The Three Lines Model developed by the Institute of Internal Auditors (IIA) helps organizations identify structures and processes to facilitate strong governance and risk management. In that model, the first-line function manages risk. The second-line function oversees risk. The third-line function provides objective and independent assurance of risk management. According to Deloitte analysis, modernizing the three lines of defense model, Internal Audit (IA) functions can have the strongest impact in their organizations by automating assurance tasks and providing real-time integrations and insight into emerging risks. Internal Audit can then use the monitoring of results, perform agile testing of controls, and provide relevant assurance and advice to the organization.
AWS Audit Manager provides continuous and automated gathering of evidence related to your AWS resource usage. It helps simplify risk assessment and compliance with regulations and open standards and helps you maintain a continuous, audit-ready posture to provide a faster, less disruptive preparation process. When you apply the three lines model to AWS services, AWS Audit Manager provides the third-line function by enabling objective and independent assurance of risk management.
AWS Config conformance packs provide a general-purpose compliance framework to help you create security, operational, or cost-optimization governance checks using managed or custom AWS Config rules and AWS Config remediation actions. When you apply the Three Lines Model to AWS services, AWS Config conformance packs provide the first-line function of managing risk.
In the first post of this two-part series, I provided an automation that integrated the function that provides independent assurance (third-line function) with a function that oversees risk (second-line function). In this second post of the series, I provide a mechanism for building a custom real-time automation and integration across the Three Lines Model in AWS by integrating the independent assurance function (third-line function) with the function that manages risk (first-line function).
This solution enables AWS administrators to use any of the out-of-the box supported compliance standards in AWS Config conformance packs and create an AWS Audit Manager assessment and an AWS Audit Manager framework for that compliance standard. AWS Config conformance packs support several frequently assessed compliance standards across several verticals and geographies, such as FDA 21 CFR Part 11, NERC-CIP (US, Canada, Mexico), FFIEC, K-ISMS (Korea), PCI-DSS, FedRAMP (Moderate), NIST-CSF, and RBI MD-ITF (India).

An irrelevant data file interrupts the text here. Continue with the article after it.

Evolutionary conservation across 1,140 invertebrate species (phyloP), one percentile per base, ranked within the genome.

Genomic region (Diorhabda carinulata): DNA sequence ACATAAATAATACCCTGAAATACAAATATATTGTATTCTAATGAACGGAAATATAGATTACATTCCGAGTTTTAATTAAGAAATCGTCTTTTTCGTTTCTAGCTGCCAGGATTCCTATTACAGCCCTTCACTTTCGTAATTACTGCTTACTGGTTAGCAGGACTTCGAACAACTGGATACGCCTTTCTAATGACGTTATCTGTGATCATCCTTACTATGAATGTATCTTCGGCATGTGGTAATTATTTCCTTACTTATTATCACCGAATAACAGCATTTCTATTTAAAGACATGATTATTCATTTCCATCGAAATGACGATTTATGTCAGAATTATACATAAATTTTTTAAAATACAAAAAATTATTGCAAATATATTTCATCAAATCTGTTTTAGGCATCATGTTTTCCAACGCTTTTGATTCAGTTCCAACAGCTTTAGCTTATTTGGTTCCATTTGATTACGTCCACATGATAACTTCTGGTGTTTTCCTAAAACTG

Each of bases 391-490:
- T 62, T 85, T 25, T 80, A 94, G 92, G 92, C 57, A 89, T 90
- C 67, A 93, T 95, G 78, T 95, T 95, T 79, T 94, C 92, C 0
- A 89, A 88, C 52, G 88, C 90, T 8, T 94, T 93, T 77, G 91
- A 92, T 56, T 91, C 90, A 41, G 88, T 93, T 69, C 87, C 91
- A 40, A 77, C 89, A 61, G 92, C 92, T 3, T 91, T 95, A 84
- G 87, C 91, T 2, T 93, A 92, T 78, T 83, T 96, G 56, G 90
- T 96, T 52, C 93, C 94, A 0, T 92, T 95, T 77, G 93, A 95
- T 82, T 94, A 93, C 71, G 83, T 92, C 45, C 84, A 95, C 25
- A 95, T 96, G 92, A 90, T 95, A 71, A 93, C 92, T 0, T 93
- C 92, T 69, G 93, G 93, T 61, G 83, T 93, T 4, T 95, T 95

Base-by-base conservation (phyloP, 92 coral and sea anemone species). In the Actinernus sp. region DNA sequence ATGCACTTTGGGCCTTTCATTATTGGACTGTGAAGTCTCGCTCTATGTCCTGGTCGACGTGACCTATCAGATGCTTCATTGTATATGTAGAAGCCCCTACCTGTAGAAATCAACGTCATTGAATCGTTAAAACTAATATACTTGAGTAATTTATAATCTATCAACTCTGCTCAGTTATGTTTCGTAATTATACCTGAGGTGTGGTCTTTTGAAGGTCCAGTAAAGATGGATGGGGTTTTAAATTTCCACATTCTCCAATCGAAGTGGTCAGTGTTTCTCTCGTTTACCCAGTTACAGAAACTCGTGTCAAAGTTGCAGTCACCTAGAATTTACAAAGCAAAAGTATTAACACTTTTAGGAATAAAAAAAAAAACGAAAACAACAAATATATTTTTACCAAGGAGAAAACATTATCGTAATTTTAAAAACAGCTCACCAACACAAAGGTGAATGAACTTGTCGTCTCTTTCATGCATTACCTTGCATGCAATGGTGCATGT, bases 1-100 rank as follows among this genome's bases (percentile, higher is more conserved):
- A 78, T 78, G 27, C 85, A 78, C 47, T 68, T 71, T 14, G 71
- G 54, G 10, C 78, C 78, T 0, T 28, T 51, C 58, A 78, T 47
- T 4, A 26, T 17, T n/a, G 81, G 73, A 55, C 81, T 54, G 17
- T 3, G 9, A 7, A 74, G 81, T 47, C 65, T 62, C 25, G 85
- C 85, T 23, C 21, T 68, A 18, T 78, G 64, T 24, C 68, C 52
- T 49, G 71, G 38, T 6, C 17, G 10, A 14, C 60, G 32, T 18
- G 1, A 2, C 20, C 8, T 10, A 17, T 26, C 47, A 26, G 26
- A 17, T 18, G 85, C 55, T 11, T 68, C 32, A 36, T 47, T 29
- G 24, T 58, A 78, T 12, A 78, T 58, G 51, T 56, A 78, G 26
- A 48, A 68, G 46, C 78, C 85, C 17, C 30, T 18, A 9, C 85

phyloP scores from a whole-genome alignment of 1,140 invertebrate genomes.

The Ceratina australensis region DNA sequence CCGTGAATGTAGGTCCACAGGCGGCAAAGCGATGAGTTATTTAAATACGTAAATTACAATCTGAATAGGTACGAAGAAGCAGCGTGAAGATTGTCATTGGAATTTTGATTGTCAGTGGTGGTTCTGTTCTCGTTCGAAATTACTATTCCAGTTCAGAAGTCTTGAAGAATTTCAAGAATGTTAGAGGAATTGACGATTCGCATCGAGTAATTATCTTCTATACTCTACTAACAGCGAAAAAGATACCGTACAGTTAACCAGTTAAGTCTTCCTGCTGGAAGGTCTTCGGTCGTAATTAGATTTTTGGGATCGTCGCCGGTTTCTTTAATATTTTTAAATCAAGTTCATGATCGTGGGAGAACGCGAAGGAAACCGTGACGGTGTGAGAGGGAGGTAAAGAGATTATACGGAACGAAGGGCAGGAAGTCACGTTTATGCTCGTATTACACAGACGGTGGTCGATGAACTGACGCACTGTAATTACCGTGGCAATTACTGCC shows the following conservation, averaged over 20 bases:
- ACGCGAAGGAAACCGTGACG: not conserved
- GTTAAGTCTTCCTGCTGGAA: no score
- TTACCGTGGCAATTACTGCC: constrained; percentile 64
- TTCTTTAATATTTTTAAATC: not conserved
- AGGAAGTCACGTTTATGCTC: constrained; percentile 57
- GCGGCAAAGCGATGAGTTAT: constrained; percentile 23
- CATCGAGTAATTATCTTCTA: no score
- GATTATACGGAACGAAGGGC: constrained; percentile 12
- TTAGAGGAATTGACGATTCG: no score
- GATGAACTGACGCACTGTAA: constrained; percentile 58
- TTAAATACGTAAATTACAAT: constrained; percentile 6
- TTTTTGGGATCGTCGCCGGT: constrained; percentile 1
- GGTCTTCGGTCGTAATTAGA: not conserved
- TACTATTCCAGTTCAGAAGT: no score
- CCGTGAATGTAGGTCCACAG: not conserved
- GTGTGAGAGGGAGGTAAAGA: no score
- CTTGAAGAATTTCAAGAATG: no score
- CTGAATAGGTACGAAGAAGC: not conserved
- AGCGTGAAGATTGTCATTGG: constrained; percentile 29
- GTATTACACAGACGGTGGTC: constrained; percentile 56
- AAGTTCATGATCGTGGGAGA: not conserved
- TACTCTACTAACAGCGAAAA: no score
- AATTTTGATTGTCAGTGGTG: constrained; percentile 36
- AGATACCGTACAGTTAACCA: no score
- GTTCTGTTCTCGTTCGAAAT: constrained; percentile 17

The solution outlined in this blog post is available for download with a detailed REAMDE. It provides three key benefits:
- Empowers you with automated assurance of evidence for compliance frameworks that might not yet be supported in AWS Audit Manager but for which AWS already offers support for compliance checks with conformance packs. In this blog post I use the NERC-CIP compliance standard that applies to AWS customers who are North American utility owners and operators as an example of such a compliance standard.
- AWS Config conformance pack checks are already mapped by AWS to the controls of the specific compliance standard. This solution uses those existing conformance pack-based mappings to provide you with a continuous, audit-ready posture for assurance of risk management.
- AWS Config conformance packs that map to specific compliance standards are often customized with automated remediations. This enables continuous compliance with the standard. As an example, I had previously published such a repository with remediation runbooks for the entire set of PCI-DSS violations in AWS. They use custom AWS Systems Manager Automation documents, are reusable across both AWS Config findings and AWS Security Hub compliance checks, and offer a one-click deployment for continuous compliance with PCI-DSS. If you have already deployed a conformance pack with remediations, then this solution simply uses the results of that deployment in AWS Audit Manager to provide automated assurance for continuous compliance with that standard.